Weld RE-4 board of education to host work session and special meeting Wednesday in Windsor
The Weld RE-4 School District Board of Education will host a work session and special meeting Wednesday evening at the district administration building in Windsor.
The work session begins at 5:30 pm and will focus on a discussion of the potential addition of a mill levy override tax to the ballot for the November election, according to the agenda posted Monday afternoon on the district website.
The special meeting is scheduled to begin at 6:30 p.m., also in the administration building.
According to the agenda, there will be one hour of public comment followed by four items for action:
- A revision to district policy on school board meetings. This item is a first reading, meaning no vote will be taken.
- The approval of the proposed board meeting times for the 2022-23 school year.
- The approval of notice of intent to participate in an election; other
- Appointment of a designated election official.
The approval of notice of intent to participate in an election and the appointment of a designated election official refers to the inclusion of a mill levy override on the November ballot.
The Weld RE-4 board, which serves students in Windsor, Severance and west Greeley, is scheduled to vote next month on including a $271 million bond measure on voters’ ballots in the fall. The vote will come during its Aug. 15 meeting at the administration building in Windsor.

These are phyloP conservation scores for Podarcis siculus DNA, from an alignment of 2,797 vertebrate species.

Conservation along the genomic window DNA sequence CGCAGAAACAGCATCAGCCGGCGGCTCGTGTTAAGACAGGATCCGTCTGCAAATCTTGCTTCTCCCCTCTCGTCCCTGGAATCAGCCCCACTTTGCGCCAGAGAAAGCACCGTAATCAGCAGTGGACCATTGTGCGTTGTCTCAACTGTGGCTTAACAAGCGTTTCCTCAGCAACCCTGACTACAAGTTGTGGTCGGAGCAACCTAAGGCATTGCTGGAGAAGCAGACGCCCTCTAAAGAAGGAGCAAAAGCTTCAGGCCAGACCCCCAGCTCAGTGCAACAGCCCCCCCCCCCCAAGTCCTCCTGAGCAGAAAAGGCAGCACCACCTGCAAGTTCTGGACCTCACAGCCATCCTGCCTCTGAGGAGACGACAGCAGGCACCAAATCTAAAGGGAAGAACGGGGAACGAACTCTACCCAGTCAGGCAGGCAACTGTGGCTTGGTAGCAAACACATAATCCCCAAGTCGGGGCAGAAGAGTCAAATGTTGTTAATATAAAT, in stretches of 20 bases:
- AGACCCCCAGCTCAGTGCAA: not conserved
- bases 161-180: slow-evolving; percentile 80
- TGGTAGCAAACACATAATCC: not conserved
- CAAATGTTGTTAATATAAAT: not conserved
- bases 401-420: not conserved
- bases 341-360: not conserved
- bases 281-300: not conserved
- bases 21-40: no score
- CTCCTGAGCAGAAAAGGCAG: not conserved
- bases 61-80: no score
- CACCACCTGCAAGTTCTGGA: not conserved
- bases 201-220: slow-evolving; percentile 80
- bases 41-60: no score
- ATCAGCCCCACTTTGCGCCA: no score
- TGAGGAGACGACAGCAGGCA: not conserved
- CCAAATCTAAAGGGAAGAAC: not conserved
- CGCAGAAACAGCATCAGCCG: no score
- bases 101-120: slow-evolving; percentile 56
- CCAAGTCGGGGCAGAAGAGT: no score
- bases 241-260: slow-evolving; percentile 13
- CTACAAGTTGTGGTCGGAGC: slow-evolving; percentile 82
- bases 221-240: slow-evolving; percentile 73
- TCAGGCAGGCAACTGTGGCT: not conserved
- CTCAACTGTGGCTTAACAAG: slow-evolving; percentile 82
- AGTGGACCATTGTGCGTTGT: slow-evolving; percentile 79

The district is scheduled to host community meetings online and in person Tuesday on the bond proposal. The online meeting begins at noon. The in-person meeting is at 6:30 pm at the Windsor Community Recreation Center.
Over the last several months, in a process dating to the spring, the district has been evaluating potential bond-measure options to present to voters this year.
Bonds pay for major capital projects such as the renovation and construction of schools. A MLO funds operational expenses for in-building needs.
A $179 million bond and $3 million mill levy override both failed to earn voters’ approval in 2021. The bond failed by fewer than 500 votes, while the MLO failed by 836 votes.